The artist presents a group show at Portikus that takes a very personal look back at the exhibition space Flaca he organized at his London home between 2003 and 2007, and reflects on his own artistic position within this structure. The exhibition takes up Portikus's tradition of challenging, testing, and interpreting the exhibition hall in forever new ways.
Will Benedict, Michael Beutler, Karla Black, Henning Bohl, Jana Euler, Ellen Gronemeyer, Claire Hooper, Tom Humphreys, Paul Lee, Laure Prouvost, Nora Schultz, Lucie Stahl, Sue Tompkins and Alexander Wolff
The artist Tom Humphreys presents a group show at Portikus that takes a very personal look back at the exhibition space Flaca he organized at his London home between 2003 and 2007, and reflects on his own artistic position within this structure. The exhibition Flaca / Tom Humphreys takes up Portikus’s tradition of challenging, testing, and interpreting the exhibition hall in forever new ways. After the preceding exhibition Time/Bank, for which the building was transformed into an alternative “bank,” Flaca / Tom Humphreys presents a different approach: In contrast with a bank’s infrastructural formal language, this show alludes to qualities of familiarity and domesticity.
Flaca defies simple linear description—more than forty artists, in a variety of constellations, showed their work in the space. Tom Humphreys developed the program of exhibitions as well as the individual shows in an ongoing exchange of ideas with the artists he invited. As a consequence, each exhibition project was distinctively different. As Christian Egger writes in his contribution to the catalogue: “Exhibiting there often meant that you could look with a fresh eye at the first solo shows in London of artists you’d only just seen at Flaca, and that was all really quite exciting, as though you were experiencing a little bit of what the mobile phone you’d brought along had gone through when you first scared it by charging it with island juice, there was somehow a different energy—a flirtation with malfunction.”
His engagement with the past of Flaca as a site led Tom Humphreys to develop an exhibition for Portikus that makes no pretence to offer an illustrative or historically accurate representation of his activities at the time, instead turning into a distorted double set in the present. Humphreys is interested in questioning the activities of that time; some of the artists he invited for this exhibition, for instance, never showed at Flaca. He also combines “originals,” such as the works Michael Beutler and Henning Bohl produced for Flaca, with more recent works and ones specially developed for this exhibition, such as Nora Schultz’s wall structure, which serves the artist herself as a printing tool while acting as a display surface in the context of the show. The alterations to the building—a new floor has been inserted, and the exhibition incorporates unconventional sites such as the garden and the stairwell—are instruments that allow Humphrey to break free of established readings of the room. Within the framework of this temporal and spatial hybridization between the Portikus and Flaca, the art institution on the island in the river Main is inscribed upon the building on Broadway Market and vice versa.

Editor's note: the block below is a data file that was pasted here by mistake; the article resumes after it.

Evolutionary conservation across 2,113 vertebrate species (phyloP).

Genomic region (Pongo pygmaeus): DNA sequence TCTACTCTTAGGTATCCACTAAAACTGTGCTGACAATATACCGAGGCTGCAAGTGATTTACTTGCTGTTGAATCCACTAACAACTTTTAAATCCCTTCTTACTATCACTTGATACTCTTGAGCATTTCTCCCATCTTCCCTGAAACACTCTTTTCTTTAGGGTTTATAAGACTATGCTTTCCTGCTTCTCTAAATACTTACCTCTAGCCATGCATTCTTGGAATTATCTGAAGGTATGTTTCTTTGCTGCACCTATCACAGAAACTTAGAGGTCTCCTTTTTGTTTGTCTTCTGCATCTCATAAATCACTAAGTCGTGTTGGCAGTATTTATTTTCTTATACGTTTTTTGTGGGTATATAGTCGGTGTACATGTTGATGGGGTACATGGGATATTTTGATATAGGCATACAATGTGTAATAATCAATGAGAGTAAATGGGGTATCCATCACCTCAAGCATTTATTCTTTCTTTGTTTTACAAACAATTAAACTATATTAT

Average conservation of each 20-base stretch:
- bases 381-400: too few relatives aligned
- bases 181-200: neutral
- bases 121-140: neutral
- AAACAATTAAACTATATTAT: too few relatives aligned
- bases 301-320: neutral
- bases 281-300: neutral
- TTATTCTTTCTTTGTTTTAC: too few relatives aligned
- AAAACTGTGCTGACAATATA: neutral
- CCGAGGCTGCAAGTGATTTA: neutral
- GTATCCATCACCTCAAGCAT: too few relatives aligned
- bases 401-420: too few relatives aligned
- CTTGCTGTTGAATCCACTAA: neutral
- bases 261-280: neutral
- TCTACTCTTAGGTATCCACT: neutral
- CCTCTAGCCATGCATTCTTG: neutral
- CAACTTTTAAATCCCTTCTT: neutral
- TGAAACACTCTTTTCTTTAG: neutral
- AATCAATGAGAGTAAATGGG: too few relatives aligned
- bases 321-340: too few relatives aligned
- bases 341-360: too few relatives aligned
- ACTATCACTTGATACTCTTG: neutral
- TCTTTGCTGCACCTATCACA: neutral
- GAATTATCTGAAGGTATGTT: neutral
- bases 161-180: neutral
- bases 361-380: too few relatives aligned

Tom Humphreys himself has produced a work for the exhibition that draws on the format of the Portikus poster (each artist who exhibits here creates his or her own design). Instead of making a single representative exhibition poster, Tom Humphreys designed and produced an entire series of exhibition posters bearing titles such as FLACA / PORTIKUS, HOUSE ARREST, REBOUND (2005) and REPRODUCTION that he placed in the stairwell—which is usually decorated with posters from past Portikus shows. In this way he creates a position for himself that also defined his work at Flaca: somewhere between a host, an exhibition producer, and an artist. Humphreys’s selection of invited artists and the works on show gesture toward a shared artistic attitude, while avoiding any sort of unifying thematic or formal feature. The result is an organic structure that presents a historic narrative but also opens up a space for endless and irresolvable implications of the work of art.
Portikus will publish a book on the occasion of this exhibition. Tom Humphreys has created an edition, available at Portikus.
Flaca / Tom Humphreys is made possible by Kulturfonds Frankfurt RheinMain. The exhibition is part of the ongoing project Art & Life at the Staatliche Hochschule für Bildende Künste – Städelschule. Similar to the Time/Bank exhibititon at Portikus, this project suggests relationships between art production and the everyday. An example for this is the first-time use of the garden as additional exhibition space. Since October 2010 and through 2013, Art & Life is sponsored by the Kulturfonds Frankfurt RheinMain. It features internationally renowned representatives from art, architecture and science, developing new approaches in linking the field of art to aspects of everyday life.
For more information and for guided tours of the exhibition please contact Tobias Donat firstname.lastname@example.org or call us at + 49 (0)69-9624454-0.
With generous support from:
FAZIT Stiftung, British Council, Städelschule Portikus e.V.
Opening: July 8, 2011, 8 pm
Press preview: July 8, 2011, 11 am
HOURS: Tuesday - Sunday 11 a.m. - 6 p.m.
Wednesday 11 a.m. - 8 p.m.
Monday closed, also closed during exhibition constructions.